That’s a great question! I guess it depends on what sort of development (e.g. web development, distributed systems, embedded, etc.)
Generally though, I think one thing is try to use easy-to-use tooling that is actually helpful. I spent a lot of time early on using Vim, without have good tooling set up, and not really knowing Vimscript, etc. Something like VS Code with proper gotodef extension has not only saved me time, but also helped me code much more proficiently. So, #1 Use tooling that helps and try to avoid tooling that gets in the way early on.
There is a lot to learn at first, and it can seem overwhelming. Side projects, reading code, etc. can be great, but maybe make a list of what is important for the desired career path, and deep dive into those things. E.g. if you’re interested in distributed systems, then understanding problems around sync vs async communication, eventual consistency, consensus, etc. vs if you’re looking more at full-stack web, maybe deep dive into API design, ORM usage and/or optimization vs SQL, and some frontend frameworks. So, number #2 make a list (preferably with a mentor) of specific topics important to your chosen career path, and dive deep into them.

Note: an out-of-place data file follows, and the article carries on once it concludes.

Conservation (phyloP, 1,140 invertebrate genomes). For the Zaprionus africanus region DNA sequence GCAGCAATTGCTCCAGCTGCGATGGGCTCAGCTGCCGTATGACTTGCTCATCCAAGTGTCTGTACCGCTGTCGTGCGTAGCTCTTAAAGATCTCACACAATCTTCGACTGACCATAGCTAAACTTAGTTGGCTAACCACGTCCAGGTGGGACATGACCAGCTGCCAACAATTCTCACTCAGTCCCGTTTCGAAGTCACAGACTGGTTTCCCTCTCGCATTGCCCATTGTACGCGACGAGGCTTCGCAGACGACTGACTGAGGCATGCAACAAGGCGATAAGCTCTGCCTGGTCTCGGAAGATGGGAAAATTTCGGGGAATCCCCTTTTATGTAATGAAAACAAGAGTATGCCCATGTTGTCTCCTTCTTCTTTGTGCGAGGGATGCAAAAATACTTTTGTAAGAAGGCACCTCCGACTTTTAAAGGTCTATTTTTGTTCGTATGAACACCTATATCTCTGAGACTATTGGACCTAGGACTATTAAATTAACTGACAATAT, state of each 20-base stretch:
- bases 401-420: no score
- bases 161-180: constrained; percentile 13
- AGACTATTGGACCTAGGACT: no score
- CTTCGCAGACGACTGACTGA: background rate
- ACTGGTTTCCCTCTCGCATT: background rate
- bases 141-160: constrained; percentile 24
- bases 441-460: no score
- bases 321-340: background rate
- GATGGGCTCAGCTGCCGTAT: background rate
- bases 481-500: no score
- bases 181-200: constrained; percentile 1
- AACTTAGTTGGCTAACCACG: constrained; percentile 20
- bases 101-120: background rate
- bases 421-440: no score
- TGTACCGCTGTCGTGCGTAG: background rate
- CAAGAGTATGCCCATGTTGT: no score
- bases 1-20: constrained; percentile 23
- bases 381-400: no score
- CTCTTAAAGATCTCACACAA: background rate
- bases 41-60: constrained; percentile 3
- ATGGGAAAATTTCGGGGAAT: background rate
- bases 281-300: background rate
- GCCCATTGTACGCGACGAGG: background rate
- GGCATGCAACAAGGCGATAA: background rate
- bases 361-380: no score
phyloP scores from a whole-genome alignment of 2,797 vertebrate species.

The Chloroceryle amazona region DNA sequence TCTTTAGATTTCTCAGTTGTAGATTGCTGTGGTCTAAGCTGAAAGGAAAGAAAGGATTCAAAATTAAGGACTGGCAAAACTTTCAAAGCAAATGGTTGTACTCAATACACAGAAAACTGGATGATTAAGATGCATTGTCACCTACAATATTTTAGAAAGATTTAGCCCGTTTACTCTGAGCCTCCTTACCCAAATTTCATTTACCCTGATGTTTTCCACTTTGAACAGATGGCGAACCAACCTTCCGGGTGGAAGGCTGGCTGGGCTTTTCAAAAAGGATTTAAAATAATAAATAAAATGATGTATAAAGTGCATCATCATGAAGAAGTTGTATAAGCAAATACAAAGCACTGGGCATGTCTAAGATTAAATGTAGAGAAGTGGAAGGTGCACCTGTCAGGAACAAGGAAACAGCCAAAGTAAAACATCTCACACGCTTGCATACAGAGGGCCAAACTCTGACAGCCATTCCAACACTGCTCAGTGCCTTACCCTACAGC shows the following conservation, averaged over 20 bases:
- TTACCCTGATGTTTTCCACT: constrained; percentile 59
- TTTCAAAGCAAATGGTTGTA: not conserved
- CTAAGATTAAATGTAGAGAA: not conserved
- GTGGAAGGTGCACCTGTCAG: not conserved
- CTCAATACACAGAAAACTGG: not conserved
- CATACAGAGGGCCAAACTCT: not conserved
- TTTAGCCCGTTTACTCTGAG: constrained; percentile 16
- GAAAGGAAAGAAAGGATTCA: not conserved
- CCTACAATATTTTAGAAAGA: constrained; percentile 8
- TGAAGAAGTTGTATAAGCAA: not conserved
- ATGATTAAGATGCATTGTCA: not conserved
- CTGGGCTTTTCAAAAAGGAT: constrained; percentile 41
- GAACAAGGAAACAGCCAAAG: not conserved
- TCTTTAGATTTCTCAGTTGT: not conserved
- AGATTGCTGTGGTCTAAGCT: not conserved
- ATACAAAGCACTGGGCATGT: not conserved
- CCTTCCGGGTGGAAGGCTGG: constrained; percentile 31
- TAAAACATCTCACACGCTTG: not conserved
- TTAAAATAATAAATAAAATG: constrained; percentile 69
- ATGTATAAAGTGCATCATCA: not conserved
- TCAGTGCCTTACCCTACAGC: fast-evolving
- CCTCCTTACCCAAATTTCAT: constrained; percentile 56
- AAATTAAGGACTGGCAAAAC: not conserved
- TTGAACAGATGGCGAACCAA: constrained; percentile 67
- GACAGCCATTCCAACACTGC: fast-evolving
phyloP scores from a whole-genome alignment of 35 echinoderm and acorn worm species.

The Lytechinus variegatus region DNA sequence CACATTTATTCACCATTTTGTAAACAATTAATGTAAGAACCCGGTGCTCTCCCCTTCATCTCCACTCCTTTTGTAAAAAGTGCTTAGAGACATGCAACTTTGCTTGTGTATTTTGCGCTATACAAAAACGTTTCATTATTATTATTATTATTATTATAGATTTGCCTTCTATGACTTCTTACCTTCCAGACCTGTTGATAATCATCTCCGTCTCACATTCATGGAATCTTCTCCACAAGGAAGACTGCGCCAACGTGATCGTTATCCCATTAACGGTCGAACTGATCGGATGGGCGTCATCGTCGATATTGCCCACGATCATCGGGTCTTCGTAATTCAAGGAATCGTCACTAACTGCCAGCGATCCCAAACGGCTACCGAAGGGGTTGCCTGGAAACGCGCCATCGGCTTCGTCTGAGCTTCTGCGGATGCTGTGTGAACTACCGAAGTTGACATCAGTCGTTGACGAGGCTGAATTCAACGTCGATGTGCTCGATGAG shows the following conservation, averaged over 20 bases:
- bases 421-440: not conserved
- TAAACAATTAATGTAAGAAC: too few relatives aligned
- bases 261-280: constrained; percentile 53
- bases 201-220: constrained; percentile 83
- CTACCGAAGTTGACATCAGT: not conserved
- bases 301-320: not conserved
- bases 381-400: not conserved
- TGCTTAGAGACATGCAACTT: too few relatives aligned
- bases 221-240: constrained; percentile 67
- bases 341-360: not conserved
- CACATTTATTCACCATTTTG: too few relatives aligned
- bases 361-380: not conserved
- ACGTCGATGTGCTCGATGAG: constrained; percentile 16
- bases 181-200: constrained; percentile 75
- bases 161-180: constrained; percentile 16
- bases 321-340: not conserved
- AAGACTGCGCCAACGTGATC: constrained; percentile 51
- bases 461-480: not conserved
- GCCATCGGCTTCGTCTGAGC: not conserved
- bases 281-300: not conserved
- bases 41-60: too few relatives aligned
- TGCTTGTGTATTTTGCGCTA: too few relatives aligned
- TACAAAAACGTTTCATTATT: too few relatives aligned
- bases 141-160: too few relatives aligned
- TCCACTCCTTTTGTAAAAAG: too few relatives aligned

It’s great to spend some time learning. For example, if you can spend a couple hours/day watching online courses, or reading, etc. but it’s also great to stop learning, start thinking, and start creating: https://www.youtube.com/watch?v=Uq-FOOQ1TpE
- Use tooling that is helpful
- Dive deep into core concepts (to your chosen path)
- Stop learning, start thinking, and start creating